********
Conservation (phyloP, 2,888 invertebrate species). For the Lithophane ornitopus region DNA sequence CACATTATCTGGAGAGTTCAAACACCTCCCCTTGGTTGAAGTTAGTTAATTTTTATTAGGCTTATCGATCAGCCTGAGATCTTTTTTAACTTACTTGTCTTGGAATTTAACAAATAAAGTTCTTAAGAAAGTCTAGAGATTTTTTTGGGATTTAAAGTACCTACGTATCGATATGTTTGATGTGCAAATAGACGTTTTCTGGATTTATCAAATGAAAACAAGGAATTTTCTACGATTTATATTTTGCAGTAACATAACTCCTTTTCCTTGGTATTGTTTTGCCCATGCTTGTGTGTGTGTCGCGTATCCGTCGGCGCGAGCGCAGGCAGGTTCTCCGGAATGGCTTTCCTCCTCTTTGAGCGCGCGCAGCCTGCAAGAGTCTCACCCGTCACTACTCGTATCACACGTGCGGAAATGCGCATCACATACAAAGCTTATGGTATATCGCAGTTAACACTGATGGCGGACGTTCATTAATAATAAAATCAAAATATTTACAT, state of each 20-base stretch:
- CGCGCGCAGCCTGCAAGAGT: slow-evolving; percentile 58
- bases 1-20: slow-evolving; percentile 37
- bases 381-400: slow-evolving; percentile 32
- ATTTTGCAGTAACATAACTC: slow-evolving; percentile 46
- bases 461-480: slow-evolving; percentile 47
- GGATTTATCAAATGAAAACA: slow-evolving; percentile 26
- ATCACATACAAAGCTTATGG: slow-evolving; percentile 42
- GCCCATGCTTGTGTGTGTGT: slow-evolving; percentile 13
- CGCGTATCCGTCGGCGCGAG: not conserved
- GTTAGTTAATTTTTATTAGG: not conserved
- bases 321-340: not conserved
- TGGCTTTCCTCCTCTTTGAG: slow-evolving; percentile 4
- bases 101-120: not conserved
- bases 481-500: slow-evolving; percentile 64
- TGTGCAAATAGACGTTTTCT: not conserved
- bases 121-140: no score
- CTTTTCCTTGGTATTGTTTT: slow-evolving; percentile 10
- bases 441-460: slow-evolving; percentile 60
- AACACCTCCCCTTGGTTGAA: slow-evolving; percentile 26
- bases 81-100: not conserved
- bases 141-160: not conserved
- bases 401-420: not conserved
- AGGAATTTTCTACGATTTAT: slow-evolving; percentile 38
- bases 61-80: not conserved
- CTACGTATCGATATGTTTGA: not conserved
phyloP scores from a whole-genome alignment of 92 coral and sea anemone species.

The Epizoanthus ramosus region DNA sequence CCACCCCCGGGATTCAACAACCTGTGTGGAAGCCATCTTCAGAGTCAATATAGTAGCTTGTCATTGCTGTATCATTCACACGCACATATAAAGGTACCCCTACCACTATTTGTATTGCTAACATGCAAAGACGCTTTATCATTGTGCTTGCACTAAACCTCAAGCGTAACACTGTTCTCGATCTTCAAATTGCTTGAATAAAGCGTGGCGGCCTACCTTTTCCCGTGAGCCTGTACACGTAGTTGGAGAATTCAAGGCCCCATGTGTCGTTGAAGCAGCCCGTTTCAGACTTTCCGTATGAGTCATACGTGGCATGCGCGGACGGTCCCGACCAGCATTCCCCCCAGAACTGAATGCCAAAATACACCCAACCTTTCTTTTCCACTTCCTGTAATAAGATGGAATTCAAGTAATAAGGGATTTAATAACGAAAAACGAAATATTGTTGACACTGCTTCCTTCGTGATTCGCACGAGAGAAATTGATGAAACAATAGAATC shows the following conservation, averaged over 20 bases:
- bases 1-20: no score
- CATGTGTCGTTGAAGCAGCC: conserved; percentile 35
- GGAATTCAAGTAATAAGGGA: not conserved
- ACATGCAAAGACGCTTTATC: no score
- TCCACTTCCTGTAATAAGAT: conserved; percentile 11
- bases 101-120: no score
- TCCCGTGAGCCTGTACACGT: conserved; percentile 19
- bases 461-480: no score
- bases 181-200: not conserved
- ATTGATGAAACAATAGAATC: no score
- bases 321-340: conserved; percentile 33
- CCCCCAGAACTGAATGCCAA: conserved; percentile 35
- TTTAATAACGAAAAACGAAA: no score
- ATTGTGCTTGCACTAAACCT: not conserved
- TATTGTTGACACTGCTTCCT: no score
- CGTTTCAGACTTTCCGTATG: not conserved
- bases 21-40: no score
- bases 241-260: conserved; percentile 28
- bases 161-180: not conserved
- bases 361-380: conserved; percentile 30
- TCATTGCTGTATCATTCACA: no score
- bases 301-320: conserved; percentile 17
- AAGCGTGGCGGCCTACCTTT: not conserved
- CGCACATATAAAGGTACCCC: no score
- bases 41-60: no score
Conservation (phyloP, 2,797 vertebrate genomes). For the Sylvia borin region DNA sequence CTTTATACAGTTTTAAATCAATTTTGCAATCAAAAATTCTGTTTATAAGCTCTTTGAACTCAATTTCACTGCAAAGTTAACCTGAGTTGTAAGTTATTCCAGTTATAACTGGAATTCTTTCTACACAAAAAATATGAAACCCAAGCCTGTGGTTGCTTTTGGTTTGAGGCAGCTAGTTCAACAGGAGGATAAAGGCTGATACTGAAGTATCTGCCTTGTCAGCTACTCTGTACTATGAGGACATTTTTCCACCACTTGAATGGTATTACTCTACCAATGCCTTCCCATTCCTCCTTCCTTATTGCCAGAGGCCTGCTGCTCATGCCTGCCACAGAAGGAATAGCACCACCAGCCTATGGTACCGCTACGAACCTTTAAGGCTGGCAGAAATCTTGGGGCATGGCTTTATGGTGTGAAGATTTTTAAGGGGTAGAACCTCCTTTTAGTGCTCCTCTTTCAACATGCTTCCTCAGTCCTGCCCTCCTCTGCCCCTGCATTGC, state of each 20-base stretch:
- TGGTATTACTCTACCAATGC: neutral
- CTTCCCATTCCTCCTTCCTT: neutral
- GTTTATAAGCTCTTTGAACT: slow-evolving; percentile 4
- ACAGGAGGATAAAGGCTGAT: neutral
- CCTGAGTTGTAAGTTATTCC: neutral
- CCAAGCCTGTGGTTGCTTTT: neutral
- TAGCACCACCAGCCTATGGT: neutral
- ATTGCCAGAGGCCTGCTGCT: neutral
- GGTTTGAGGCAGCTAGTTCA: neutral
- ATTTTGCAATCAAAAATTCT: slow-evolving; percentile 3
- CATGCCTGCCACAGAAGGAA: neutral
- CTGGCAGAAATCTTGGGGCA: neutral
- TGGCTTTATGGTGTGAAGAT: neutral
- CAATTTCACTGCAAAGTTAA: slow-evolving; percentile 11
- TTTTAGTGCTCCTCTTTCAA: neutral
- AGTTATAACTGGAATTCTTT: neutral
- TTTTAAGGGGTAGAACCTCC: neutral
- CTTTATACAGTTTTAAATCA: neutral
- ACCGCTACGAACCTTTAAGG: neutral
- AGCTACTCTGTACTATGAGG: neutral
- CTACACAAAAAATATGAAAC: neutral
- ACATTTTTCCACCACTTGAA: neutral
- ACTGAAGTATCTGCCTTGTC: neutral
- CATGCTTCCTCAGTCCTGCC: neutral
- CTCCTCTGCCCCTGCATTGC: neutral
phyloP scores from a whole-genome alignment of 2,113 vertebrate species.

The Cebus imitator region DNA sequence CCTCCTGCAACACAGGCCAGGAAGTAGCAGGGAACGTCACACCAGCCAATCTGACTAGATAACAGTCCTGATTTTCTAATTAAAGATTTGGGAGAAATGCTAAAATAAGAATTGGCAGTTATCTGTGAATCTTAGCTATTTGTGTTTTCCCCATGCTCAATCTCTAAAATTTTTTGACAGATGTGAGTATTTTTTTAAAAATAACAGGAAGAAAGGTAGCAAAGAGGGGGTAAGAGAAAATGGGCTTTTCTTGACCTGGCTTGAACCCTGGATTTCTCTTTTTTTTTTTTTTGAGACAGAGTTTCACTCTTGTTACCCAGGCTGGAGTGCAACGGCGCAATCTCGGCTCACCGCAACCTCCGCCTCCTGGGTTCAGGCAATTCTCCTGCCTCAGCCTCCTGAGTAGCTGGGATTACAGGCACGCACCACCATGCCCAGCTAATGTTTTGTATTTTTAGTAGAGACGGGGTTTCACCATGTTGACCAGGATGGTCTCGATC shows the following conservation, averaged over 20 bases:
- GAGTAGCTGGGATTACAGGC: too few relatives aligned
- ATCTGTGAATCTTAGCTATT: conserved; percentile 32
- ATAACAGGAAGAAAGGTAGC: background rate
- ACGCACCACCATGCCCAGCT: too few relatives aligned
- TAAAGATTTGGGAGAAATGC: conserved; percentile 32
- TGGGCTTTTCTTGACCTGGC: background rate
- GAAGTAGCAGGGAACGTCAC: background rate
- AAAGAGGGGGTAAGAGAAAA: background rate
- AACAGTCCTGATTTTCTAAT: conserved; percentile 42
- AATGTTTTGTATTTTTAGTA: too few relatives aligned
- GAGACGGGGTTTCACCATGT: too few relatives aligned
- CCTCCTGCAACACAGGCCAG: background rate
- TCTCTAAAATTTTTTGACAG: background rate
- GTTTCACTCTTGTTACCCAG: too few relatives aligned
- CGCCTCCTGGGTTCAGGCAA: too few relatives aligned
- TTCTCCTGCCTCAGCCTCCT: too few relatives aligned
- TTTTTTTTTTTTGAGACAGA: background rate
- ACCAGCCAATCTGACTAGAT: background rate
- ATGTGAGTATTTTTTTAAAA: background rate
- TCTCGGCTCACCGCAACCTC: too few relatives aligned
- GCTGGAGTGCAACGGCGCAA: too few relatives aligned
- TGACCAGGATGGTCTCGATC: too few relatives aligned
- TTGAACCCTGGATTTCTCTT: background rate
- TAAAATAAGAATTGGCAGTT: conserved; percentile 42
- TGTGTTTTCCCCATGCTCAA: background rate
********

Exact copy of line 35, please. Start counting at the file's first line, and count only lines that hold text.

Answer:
- TCCCGTGAGCCTGTACACGT: conserved; percentile 19